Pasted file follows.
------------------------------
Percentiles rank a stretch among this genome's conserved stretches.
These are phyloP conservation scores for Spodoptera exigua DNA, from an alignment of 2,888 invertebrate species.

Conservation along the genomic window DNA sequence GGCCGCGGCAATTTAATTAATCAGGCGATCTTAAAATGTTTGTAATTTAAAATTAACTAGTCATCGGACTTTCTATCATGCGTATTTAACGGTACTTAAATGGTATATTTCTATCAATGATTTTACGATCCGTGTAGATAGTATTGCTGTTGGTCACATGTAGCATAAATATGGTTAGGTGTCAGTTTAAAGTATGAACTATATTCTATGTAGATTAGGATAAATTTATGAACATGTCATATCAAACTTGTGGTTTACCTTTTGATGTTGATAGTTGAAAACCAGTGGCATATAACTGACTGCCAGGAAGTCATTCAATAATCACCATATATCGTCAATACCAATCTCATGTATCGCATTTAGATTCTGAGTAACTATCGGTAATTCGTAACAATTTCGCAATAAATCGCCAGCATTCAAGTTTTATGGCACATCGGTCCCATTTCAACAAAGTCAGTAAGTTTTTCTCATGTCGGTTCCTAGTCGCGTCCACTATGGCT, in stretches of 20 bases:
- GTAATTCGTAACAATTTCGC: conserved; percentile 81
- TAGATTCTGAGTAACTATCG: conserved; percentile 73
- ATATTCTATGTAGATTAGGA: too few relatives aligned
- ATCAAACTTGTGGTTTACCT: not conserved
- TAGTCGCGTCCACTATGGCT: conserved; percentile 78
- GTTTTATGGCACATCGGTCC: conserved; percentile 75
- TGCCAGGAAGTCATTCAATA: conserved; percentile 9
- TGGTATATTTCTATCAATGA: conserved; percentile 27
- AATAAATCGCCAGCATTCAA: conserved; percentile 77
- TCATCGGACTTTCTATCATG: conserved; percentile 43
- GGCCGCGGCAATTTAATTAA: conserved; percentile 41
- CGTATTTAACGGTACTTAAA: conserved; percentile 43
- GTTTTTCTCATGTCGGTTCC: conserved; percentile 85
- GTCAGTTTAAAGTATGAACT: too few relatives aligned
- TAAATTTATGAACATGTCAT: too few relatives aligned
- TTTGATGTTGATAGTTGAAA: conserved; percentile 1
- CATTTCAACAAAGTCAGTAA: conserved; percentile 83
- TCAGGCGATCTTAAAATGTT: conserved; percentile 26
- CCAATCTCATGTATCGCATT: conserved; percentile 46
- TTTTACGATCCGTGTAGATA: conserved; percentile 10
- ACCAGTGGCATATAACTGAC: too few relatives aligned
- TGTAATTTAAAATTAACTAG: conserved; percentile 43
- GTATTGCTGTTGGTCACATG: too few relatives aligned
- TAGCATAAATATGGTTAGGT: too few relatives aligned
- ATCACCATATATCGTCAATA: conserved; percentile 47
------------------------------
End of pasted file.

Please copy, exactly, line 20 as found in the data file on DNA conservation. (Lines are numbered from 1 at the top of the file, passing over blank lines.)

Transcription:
- CATTTCAACAAAGTCAGTAA: conserved; percentile 83